Seemp deHond Sophisticated dark comedy/ Thriller film noir set in Stalinist Poland of the 50ies plays out perfectly the times where fear for the party ruled every day life and only an abundance of Wodka could smooth things out.Spinster and plain Jane Sabina, leads an uneventful life sharing an apartment with her mother and grandmother, working for a Warsaw publishing house. Just when almost given up on finding a husband, she runs seemingly by chance into mysterious macho Bronislaw, perfectly casted Dorocinski. Quickly how ever the reason for the suitor is revealed. The women have to stick together to get out of this one.
p-stepien On the backdrop of Polish cinema this was a refreshing experience showing that Polish movies don't have to fall into two very typical categories: A) dumb and entertaining; B) drab and bleak. This debut from Borys Lankosz has an atypical feel to it with a nicely paced composition of ingenuity, subtle humour, homage touches (with a Casablanca-like character to boot) and delicate Communist nostalgia.Mid-20 Sabina Jankowska (Agata Buzek) lives with her mother (Krystyna Janda) and her grandmother (Anna Polony) in Stalin-era Warsaw. She works in a state printing house as an editor, but most of her focus seems to be on finding a man in life. Quiet and subdued she goes unnoticed by most, whilst those who do notice her are not in her sphere of interest. Until one night she is saved from two muggers by a handsome mysterious young man Bronisław Falski (Marcin Dorociński). Will this be Sabina's love of her lifetime? Filmed in black and white and completed with real life footage back from the 1950s showing the rebuilding of Warsaw it is definitely an engaging experience. Even more so that the lead character of Sabina played by Agata Buzek, who gives a masterful and thankfully subtle performance. Also Marcin Dorociński is superb in his role - starting off as a noir-type hero to effortlessly transform into a simpleminded arrogant prick. Unfortunately the rest of the lead characters are very much Polish old-school acting, so over-exuberance and woodenness are all too obvious (an especially unconvincing performance was given by Polish legend Janda). That said I just get easily irritated by the type of acting so prevalent in Polish movies, so I may be biased...All in all a very nice movie. Photography is good (lighting is great and settings are of a very high standard), but some of the scenes seem to be overcooked just so that the DOP can show off some ideas, although it added nothing to the scenes. I also have issues with the colour scenes (set in modern times), which seem poorly done as if made by a totally different crew. Well maybe it's true that is is easier to shoot in B&W given the proper lighting? The script is generally fine, although some dialogues are overly poetic, complex and hence unrealistic, especially when coming from the mouth of a supposedly uneducated Bronisław. Also there are some real inconsistencies in the plot itself (Bronisław said he told his secret-service comrades that he was dating Sabina, yet no one thought of interrogating her about his disappearance?) as well as some very unlikely key plot moments (it is very highly unrealistic that Bronisław could have known that Sabina is swallowing a gold coin). I did however like the subtle humour, even though I felt some of the scenes quite forced and they never really flew for me.Definitely a good sign that such a movie was made. But on the other hand I feel that local exaltations over this Polish noir flick are highly exaggerated. It's an OKish movie by international standards, albeit a good one for Polish norms (for a similar but superior movie see "Das Leben des Anderen"). A building block with hope for a new future breed of Polish filmmakers.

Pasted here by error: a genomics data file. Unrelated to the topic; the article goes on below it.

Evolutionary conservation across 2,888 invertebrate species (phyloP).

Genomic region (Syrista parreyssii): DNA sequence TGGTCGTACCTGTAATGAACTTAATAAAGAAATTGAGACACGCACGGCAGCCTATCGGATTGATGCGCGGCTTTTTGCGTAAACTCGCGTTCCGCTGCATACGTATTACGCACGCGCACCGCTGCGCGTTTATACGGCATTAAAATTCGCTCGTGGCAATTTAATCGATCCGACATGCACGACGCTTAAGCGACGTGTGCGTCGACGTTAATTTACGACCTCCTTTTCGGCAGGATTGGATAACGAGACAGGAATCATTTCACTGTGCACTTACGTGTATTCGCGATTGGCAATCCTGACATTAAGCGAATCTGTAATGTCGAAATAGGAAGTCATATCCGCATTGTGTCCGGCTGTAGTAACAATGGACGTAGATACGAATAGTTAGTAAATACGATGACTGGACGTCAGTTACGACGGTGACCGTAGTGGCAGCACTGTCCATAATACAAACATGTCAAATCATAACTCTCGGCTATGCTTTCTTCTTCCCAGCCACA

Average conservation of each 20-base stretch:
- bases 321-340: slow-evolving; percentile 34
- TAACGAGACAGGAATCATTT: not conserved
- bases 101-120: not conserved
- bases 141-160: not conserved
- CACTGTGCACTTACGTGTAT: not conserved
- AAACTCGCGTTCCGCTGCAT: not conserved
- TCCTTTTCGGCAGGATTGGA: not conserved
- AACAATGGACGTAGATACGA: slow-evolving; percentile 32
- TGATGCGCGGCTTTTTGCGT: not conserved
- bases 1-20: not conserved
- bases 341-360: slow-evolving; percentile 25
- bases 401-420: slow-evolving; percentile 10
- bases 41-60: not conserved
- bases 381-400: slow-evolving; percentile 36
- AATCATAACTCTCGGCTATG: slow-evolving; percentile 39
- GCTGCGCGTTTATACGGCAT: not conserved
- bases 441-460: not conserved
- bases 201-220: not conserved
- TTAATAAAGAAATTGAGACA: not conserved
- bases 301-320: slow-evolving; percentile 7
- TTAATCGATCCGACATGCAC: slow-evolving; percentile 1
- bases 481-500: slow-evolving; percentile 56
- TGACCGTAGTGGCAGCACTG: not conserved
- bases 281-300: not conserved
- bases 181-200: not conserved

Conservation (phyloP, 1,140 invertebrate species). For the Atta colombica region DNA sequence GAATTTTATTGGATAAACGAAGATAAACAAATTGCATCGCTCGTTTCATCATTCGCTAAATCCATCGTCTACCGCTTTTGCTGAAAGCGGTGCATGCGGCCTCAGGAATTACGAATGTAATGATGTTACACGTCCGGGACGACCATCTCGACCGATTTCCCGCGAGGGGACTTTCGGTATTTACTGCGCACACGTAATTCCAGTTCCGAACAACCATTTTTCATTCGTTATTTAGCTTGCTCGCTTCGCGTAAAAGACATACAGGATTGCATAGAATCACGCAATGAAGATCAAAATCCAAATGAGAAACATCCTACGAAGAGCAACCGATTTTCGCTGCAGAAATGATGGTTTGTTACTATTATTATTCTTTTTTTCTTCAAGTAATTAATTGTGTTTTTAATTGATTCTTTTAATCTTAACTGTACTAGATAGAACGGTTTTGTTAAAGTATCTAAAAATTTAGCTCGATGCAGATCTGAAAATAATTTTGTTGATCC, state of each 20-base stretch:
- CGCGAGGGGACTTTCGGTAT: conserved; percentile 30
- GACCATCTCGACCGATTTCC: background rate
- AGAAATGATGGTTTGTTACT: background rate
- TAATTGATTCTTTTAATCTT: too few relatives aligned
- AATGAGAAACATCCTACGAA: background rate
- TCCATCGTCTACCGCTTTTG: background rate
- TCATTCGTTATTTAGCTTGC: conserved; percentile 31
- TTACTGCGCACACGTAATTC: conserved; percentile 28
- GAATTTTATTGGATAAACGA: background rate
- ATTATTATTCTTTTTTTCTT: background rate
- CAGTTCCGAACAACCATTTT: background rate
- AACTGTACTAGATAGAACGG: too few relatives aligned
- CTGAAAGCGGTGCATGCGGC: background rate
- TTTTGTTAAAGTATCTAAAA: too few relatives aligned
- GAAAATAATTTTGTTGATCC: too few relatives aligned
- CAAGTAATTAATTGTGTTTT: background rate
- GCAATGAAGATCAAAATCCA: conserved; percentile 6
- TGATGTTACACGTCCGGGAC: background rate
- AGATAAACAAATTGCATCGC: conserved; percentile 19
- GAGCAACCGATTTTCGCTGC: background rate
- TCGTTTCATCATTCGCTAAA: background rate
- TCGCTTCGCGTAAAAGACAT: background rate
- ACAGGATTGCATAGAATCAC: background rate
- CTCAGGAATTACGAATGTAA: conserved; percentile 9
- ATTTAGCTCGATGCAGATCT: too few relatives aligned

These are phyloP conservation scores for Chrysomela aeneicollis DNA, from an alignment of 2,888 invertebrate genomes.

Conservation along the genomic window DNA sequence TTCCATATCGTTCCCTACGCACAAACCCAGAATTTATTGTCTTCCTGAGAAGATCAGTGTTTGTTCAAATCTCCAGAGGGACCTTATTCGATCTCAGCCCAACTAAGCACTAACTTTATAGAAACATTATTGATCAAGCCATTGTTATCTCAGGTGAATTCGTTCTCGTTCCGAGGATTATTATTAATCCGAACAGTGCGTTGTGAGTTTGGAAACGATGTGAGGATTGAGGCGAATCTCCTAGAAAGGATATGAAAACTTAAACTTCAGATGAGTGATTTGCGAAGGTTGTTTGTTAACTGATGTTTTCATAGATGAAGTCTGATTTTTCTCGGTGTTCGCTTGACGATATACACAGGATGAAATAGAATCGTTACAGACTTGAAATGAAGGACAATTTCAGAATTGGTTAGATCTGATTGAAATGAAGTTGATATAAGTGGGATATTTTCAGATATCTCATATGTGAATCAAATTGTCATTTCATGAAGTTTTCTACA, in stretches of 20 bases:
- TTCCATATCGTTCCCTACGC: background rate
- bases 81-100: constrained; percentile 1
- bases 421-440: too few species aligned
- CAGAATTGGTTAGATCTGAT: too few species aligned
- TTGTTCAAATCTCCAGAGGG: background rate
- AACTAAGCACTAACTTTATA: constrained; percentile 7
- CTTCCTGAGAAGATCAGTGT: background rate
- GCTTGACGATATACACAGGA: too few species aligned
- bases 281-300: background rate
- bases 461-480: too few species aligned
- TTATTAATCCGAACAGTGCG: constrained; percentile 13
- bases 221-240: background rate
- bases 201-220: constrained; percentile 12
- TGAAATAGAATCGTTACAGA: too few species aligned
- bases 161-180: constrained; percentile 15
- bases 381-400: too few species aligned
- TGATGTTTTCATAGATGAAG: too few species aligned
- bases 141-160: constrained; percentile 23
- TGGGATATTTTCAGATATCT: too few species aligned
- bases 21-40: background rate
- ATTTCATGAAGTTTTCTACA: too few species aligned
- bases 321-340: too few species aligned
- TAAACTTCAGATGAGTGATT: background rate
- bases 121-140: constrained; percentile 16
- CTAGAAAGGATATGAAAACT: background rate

brixtonbathtub With some films black and white photography is used as a cheap device to supposedly convey the mood of the past despite editing techniques and lighting that could only belong to the 21st century. Not so this film. The black and white photography reminded me of such classics as the Third Man, with deep black shadows and superb lighting, skills that I thought were lost decades ago. The cinematography and editing are unapologetically European, rather than American.The mood of Warsaw in the period shortly after the suppression of the Warsaw Uprising is chillingly portrayed, while scenes in the present, shot in colour, are intriguing short episodes rather than annoying tricks, which such flashbacks/flashes forward often can be. Because the less you know in advance about the plot and events the better, all I will say is that while it it has humour in places, it is mostly of the noir variety. This well-paced intriguing thriller makes you want to know what will happen next, gives you some surprises and doesn't reveal the full story until near the ending, which was moving, funny, and probably could relate to many women deeply affected by world events over which they have no control.All round excellent casting and acting, with Agata Buzek conveying Sabina beautifully. It's a relief to find a film where production values come first. It certainly made me think, and still does, one month after I saw it at the Karlovy Vary film festival. See it if you like the best of European cinema.